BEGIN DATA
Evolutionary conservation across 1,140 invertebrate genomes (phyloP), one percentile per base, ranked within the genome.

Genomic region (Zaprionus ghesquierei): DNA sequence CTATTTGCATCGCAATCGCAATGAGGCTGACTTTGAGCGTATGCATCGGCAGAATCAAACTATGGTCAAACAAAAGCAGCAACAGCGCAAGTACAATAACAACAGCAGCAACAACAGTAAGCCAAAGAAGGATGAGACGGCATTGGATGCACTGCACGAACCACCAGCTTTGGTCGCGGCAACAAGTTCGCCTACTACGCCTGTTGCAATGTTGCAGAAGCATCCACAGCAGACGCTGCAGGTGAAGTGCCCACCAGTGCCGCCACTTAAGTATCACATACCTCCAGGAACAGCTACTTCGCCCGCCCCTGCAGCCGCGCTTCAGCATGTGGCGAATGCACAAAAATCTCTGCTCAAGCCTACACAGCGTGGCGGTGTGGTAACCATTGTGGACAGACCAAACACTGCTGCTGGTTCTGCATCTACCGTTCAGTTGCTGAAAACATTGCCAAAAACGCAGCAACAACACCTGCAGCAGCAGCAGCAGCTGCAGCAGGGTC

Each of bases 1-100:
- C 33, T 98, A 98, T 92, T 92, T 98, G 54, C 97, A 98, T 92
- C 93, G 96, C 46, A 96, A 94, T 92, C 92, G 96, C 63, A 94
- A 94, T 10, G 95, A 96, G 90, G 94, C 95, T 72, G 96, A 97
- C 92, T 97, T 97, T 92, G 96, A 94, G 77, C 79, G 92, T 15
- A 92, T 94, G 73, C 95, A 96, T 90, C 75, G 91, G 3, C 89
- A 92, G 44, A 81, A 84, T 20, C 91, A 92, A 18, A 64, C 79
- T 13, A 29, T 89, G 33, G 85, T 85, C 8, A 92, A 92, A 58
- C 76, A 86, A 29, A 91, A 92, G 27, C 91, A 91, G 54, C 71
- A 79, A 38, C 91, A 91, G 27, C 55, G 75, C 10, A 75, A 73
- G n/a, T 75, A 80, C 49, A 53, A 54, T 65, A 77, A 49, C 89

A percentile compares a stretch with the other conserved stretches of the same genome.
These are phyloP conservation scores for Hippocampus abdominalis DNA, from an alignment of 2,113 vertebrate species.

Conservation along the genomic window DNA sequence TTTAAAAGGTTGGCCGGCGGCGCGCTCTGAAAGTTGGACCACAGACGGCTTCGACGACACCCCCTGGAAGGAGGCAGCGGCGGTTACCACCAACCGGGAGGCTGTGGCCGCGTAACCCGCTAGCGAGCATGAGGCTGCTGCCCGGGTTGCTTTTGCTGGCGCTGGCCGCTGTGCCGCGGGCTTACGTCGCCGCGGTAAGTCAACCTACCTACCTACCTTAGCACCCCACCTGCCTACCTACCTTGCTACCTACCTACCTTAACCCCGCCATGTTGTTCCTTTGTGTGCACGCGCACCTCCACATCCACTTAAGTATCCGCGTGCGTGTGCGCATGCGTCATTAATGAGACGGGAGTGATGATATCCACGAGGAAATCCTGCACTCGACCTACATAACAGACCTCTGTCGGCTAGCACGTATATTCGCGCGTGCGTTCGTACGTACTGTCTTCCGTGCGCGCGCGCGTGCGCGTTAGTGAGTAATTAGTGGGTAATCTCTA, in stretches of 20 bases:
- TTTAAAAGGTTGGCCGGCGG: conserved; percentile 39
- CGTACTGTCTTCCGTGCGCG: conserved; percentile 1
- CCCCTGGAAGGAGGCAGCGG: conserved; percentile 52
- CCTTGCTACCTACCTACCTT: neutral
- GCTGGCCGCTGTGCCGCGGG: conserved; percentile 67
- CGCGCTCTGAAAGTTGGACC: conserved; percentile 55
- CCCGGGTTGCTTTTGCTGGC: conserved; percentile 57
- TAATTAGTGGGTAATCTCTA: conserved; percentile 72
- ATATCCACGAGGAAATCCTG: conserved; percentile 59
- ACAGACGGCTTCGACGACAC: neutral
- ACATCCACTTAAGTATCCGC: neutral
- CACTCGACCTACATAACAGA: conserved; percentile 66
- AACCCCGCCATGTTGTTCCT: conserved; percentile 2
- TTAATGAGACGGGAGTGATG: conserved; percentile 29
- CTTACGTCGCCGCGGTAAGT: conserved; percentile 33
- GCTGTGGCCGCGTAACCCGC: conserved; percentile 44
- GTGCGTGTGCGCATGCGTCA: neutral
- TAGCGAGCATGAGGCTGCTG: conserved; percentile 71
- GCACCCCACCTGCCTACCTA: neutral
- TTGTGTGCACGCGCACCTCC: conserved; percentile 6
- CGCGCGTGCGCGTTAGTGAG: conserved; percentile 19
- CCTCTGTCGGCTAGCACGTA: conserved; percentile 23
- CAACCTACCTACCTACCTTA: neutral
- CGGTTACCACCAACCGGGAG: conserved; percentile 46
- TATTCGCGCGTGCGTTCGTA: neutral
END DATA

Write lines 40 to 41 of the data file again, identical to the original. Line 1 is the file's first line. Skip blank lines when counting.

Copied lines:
- CGGTTACCACCAACCGGGAG: conserved; percentile 46
- TATTCGCGCGTGCGTTCGTA: neutral